'Big Picture' Manifesto: Democratic Policymaking in Contested Domains
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Dodds, S and Ankeny, RA, 'Big Picture' Manifesto: Democratic Policymaking in Contested Domains, Big Picture Bioethics: Developing Democratic Policy in Contested Domains, Springer, S Dodds and RA Ankeny (ed), Switzerland, pp. 11-26. ISBN 9783319322391 (2016) [Research Book Chapter]
Copyright 2016 Springer International Publishing Switzerland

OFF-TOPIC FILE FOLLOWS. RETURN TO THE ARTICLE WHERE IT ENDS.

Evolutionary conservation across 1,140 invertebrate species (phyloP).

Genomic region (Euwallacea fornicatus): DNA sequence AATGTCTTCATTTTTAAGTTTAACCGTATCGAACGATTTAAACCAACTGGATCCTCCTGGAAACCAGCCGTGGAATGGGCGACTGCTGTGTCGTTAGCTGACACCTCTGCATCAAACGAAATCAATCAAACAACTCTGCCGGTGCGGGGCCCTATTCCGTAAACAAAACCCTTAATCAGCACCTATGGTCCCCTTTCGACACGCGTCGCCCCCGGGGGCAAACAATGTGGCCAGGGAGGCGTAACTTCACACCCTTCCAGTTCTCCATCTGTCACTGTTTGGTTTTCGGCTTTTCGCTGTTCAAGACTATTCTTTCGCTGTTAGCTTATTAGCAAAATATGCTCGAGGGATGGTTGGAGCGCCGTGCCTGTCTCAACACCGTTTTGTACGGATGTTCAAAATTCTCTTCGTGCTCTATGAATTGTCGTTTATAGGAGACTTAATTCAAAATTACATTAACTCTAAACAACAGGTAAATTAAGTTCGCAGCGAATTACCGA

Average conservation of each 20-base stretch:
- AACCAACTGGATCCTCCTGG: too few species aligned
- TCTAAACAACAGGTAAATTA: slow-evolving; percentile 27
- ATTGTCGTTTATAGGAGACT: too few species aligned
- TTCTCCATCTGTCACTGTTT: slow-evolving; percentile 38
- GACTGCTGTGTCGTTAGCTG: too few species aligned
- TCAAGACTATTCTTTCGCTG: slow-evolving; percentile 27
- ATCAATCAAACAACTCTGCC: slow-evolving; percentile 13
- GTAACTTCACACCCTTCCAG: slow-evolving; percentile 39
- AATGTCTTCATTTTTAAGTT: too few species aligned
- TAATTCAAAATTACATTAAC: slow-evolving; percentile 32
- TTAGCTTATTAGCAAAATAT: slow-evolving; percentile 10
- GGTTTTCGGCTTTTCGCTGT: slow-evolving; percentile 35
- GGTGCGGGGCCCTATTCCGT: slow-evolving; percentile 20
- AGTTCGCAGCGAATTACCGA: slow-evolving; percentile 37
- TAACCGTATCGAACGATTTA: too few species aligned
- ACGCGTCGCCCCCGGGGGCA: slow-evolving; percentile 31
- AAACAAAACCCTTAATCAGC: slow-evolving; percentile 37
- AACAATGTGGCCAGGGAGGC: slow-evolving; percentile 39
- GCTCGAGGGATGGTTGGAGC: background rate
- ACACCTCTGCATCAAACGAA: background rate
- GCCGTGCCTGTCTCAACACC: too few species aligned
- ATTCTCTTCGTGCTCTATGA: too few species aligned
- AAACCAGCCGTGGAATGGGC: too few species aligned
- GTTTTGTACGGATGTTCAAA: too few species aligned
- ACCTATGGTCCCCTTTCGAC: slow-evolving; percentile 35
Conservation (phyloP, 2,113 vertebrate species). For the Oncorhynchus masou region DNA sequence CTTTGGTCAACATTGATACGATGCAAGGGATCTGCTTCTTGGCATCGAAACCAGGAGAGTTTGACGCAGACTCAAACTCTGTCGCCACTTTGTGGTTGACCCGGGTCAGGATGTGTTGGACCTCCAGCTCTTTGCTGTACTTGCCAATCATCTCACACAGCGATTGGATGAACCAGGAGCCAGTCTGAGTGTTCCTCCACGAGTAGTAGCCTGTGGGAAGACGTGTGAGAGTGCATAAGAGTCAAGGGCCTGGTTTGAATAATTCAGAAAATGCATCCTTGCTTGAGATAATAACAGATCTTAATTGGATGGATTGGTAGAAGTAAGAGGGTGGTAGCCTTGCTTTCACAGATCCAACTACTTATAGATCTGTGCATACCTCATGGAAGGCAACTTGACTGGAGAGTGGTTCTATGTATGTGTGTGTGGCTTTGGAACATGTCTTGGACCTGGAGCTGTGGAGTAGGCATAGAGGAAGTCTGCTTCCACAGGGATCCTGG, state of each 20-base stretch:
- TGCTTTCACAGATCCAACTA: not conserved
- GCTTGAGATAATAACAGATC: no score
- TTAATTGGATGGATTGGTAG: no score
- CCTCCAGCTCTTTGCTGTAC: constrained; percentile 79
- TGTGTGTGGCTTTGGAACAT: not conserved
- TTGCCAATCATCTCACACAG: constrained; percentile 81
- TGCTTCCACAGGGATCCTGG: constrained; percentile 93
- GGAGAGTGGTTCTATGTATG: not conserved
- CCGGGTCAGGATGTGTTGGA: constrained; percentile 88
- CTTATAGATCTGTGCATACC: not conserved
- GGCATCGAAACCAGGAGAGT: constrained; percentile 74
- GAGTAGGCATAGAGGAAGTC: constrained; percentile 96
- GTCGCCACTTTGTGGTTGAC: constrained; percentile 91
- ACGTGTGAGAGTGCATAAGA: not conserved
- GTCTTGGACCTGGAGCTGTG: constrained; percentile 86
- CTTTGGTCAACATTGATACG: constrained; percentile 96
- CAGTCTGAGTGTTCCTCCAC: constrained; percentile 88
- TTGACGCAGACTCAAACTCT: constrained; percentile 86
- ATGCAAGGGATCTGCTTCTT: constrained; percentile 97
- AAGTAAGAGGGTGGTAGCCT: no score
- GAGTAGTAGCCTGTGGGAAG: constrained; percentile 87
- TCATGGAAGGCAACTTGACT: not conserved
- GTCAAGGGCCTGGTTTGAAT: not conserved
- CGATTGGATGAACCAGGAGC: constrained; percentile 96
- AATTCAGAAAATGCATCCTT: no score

© 2016, Springer International Publishing Switzerland. This essay articulates the overall approach utilized in this book for examining contentious policy questions associated with controversial and emerging issues in bioethics, which we term ‘Big Picture Bioethics.’ We explore conventional and more novel methodological tools that bioethics can use to evaluate and critique policy processes in these domains. We argue that more traditional bioethics has been limited in its capacity to provide answers to these sorts of questions, even though bioethicists are often consulted about such matters. We contend that there must be more adequate consideration of the range of structural, institutional, political, and cultural factors that shape both how a particular ethical challenge will be understood in a particular jurisdiction and the policy frameworks available for addressing the perceived need for policy. This chapter outlines a novel framework within which we can evaluate public policy making processes on the basis of their informed, democratic legitimacy, with particular attention to the considerations that must be in play when attempting to develop public participation and engagement that meet the requirements of deliberative democracy. It draws on both empirical information about opinions and values of a variety of publics, and the problematization of that empirical evidence as informed by debates in political theory. This approach is preferable because it allows us to avoid assumptions about the need for consensus, which are endemic to most of what is said about policymaking processes within liberal democracies that seek to attend to diversity. In addition, the approach advocated is non-substantive in the sense that it does not prescribe a particular moral framework, beyond a commitment to democratic legitimacy, and hence allows recognition of a range of moral views.
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